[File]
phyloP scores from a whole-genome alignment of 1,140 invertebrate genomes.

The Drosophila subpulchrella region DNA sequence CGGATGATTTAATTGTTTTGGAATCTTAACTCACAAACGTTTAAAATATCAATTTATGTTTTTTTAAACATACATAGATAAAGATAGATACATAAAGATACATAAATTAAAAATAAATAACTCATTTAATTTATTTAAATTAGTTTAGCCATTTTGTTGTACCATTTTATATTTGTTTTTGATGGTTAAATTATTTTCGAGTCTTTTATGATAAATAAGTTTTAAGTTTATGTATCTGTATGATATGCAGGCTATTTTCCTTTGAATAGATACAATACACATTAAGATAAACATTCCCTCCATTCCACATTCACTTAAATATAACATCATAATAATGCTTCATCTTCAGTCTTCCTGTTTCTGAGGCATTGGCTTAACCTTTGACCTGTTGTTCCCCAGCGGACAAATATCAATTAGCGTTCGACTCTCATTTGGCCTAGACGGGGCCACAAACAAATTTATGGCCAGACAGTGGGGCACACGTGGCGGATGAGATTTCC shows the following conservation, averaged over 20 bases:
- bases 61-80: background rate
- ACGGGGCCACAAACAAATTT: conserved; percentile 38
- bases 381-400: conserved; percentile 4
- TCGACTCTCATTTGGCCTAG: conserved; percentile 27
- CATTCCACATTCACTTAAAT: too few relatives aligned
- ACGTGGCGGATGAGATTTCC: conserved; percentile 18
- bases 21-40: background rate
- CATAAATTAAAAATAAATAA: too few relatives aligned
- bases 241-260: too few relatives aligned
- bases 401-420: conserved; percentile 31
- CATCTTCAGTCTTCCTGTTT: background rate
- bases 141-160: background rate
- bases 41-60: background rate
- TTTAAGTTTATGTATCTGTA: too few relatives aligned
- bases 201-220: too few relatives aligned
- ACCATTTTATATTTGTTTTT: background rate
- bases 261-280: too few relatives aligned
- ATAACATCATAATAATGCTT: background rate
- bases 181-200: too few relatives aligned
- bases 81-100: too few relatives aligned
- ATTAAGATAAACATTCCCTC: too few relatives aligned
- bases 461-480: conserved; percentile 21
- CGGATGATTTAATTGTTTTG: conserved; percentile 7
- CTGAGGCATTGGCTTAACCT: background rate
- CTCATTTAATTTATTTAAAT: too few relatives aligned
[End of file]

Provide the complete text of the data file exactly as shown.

phyloP scores from a whole-genome alignment of 1,140 invertebrate genomes.

The Drosophila subpulchrella region DNA sequence CGGATGATTTAATTGTTTTGGAATCTTAACTCACAAACGTTTAAAATATCAATTTATGTTTTTTTAAACATACATAGATAAAGATAGATACATAAAGATACATAAATTAAAAATAAATAACTCATTTAATTTATTTAAATTAGTTTAGCCATTTTGTTGTACCATTTTATATTTGTTTTTGATGGTTAAATTATTTTCGAGTCTTTTATGATAAATAAGTTTTAAGTTTATGTATCTGTATGATATGCAGGCTATTTTCCTTTGAATAGATACAATACACATTAAGATAAACATTCCCTCCATTCCACATTCACTTAAATATAACATCATAATAATGCTTCATCTTCAGTCTTCCTGTTTCTGAGGCATTGGCTTAACCTTTGACCTGTTGTTCCCCAGCGGACAAATATCAATTAGCGTTCGACTCTCATTTGGCCTAGACGGGGCCACAAACAAATTTATGGCCAGACAGTGGGGCACACGTGGCGGATGAGATTTCC shows the following conservation, averaged over 20 bases:
- bases 61-80: background rate
- ACGGGGCCACAAACAAATTT: conserved; percentile 38
- bases 381-400: conserved; percentile 4
- TCGACTCTCATTTGGCCTAG: conserved; percentile 27
- CATTCCACATTCACTTAAAT: too few relatives aligned
- ACGTGGCGGATGAGATTTCC: conserved; percentile 18
- bases 21-40: background rate
- CATAAATTAAAAATAAATAA: too few relatives aligned
- bases 241-260: too few relatives aligned
- bases 401-420: conserved; percentile 31
- CATCTTCAGTCTTCCTGTTT: background rate
- bases 141-160: background rate
- bases 41-60: background rate
- TTTAAGTTTATGTATCTGTA: too few relatives aligned
- bases 201-220: too few relatives aligned
- ACCATTTTATATTTGTTTTT: background rate
- bases 261-280: too few relatives aligned
- ATAACATCATAATAATGCTT: background rate
- bases 181-200: too few relatives aligned
- bases 81-100: too few relatives aligned
- ATTAAGATAAACATTCCCTC: too few relatives aligned
- bases 461-480: conserved; percentile 21
- CGGATGATTTAATTGTTTTG: conserved; percentile 7
- CTGAGGCATTGGCTTAACCT: background rate
- CTCATTTAATTTATTTAAAT: too few relatives aligned